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A group of interconnected, Baltimore-based twenty- and thirtysomethings navigate their various relationships from the shallow end of the dating pool through the deep, murky waters of married life, trying to read the signs of the opposite sex ... and hoping to be the exceptions to the "no-exceptions" rule.

Review by Louise Keller:
It looks harmless enough, this chick flick about attraction, rejection and commitment, but if you look a little closer, you might be irritated to discover that women are portrayed as brainless, man-crazy twits who are unable to think straight or behave with any smarts when it comes to the mating game. Of course you might think this counters the many rom coms that portray men as insensitive, sex-obsessed, beer-swilling louts, but surely there must something in between? Greg Behrendt and Liz Tuccillo's bestselling novel was based on a phrase they wrote for Sex and The City, and incredibly, scriptwriters Abby Kohn and Marc Silverstein have stretched out the concept to 129 minutes. It's not all bad, but it's too long, too repetitive and colours women's intelligence in a way that is demeaning.

At the beginning of the film, we are told if a guy acts like a jerk, he likes you. That is the rationale behind any negative male response. From the generic, we are given the specific, as we are introduced to a group of guys and gals from Baltimore and become involved in their complicated love lives. It's about reading signals, understanding excuses and establishing if this is the usual shtick or if you are the exception to the rule.

The key players are Ginnifer Goodwin's optimistic-looking-for-love Gigi and Justin Long's bar-tender Alex, who becomes her Dorothy Dix, when she can't cope with rejection from every Mr Wrong. They are both terrific and it is their relationship that satisfies best. Sparks fly between Bradley Cooper's music executive Ben and yoga instructor babe Anna (Scarlett Johansson) who aspires to being a singer, but Kevin Connolly's real-estate nerd Conor loves Anna, and Ben is married to Jennifer Connelly's renovation-addicted Janine, who is more concerned if Ben has a smoke, than if he has an affair. Drew Barrymore's technology-obsessed Mary is fun: she can't cope with contacting men through mobiles, blackberries, My Space, Facebook and ansaphones in order to be rejected each time. And there's Beth (Jennifer Aniston), who has lived with loyal and committed Neil (Ben Affleck) for seven years, but cannot accept his aversion to marriage ('People who get married are not to be trusted').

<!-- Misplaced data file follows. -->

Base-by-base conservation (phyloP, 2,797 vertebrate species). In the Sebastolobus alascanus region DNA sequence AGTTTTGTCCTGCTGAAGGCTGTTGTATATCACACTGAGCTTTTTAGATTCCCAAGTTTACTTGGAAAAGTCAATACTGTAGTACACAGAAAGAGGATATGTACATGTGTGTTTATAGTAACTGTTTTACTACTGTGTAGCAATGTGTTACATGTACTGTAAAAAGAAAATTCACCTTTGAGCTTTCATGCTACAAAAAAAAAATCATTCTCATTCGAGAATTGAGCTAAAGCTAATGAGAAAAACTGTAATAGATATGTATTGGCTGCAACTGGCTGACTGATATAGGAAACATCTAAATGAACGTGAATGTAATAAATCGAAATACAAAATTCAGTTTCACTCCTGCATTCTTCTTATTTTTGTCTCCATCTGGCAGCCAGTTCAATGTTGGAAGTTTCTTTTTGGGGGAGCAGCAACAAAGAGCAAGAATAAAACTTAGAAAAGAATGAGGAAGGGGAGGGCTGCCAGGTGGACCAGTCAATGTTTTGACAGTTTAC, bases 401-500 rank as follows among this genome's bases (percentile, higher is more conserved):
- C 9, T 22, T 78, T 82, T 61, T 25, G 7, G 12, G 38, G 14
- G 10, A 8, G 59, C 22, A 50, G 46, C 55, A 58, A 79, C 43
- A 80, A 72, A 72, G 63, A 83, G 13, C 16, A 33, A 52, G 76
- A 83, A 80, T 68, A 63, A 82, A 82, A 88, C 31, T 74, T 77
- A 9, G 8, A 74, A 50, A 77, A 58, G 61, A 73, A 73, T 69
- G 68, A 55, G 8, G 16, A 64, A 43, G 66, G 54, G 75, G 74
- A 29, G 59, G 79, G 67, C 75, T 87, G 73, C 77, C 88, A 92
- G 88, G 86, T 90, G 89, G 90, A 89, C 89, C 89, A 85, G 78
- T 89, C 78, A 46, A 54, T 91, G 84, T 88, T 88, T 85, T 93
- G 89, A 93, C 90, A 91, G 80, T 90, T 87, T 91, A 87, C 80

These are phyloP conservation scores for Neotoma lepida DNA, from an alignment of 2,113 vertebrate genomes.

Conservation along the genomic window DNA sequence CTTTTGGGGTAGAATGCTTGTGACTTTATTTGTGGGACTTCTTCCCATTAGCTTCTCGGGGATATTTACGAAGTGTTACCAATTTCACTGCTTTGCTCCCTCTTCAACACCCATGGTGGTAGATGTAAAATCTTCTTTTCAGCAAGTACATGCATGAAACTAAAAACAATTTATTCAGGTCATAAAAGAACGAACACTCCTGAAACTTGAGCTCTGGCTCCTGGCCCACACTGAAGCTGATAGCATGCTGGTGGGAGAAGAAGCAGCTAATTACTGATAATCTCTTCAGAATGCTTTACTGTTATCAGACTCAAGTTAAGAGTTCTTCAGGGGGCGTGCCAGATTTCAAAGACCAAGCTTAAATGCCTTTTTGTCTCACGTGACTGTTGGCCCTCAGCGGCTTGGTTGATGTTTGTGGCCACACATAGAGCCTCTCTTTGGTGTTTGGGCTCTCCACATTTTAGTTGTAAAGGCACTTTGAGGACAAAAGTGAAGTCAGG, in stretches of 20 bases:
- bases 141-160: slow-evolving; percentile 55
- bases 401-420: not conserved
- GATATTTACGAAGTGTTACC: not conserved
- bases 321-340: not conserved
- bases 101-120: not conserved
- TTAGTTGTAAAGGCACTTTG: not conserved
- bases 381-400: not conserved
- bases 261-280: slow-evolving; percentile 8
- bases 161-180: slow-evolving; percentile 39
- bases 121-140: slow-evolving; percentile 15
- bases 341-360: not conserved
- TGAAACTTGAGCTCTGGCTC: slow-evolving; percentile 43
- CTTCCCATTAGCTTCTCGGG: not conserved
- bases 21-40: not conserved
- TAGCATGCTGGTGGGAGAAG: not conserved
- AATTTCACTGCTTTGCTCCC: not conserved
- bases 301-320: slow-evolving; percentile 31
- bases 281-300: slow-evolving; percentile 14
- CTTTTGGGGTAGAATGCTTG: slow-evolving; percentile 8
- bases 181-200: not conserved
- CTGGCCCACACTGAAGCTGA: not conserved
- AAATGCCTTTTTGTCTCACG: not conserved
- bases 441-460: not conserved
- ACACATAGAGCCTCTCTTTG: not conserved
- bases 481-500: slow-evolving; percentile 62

Everyone knows everyone - they work together, live together, drink together, so all the complications are compounded. But the film takes itself so seriously and the humorous moments are few and far between. Even the scene involving hot sex on the office desk (between Bradley Cooper and Scarlett Johansson) fails to find the right tone, when their coitus is interruptussed by Jennifer Connelly's dour wife. As for the resolutions, there's little comfort in watching the fiction become even more fictional as all the story strands come to their inevitable conclusions. It feels like an ultra long TV sit-com and I'd be more into it if the film was shorter and the characters were bestowed with a little less illogical stupidity.

DVD special features include deleted scenes with or without commentary by director Ken Kwapis.

Published June 18, 2009

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(US/Germany, 2009)

CAST: Drew Barrymore, Scarlett Johansson, Kris Kristofferson, Bradley Cooper, Jennifer Aniston, Justin Long, Ben Affleck, Jennifer ConnellyNatasha Leggero, Angela Shelton, Rod Keller

PRODUCER: Nancy Juvonen

DIRECTOR: Ken Kwapis

SCRIPT: Abby Kohn, Marc Silverstein (book by Greg Behrendt, Liz Tuccillo)


EDITOR: Cara Silverman

MUSIC: Cliff Eidelman


RUNNING TIME: 129 minutes


AUSTRALIAN RELEASE: February 12, 2009

PRESENTATION: 16: 9 widescreen; Dolby 5.2; Dolby 2.0

SPECIAL FEATURES: Deleted scenes with or without commentary by director Ken Kwapis

DVD DISTRIBUTOR: Roadshow Home Entertainment

DVD RELEASE: June 22, 2009

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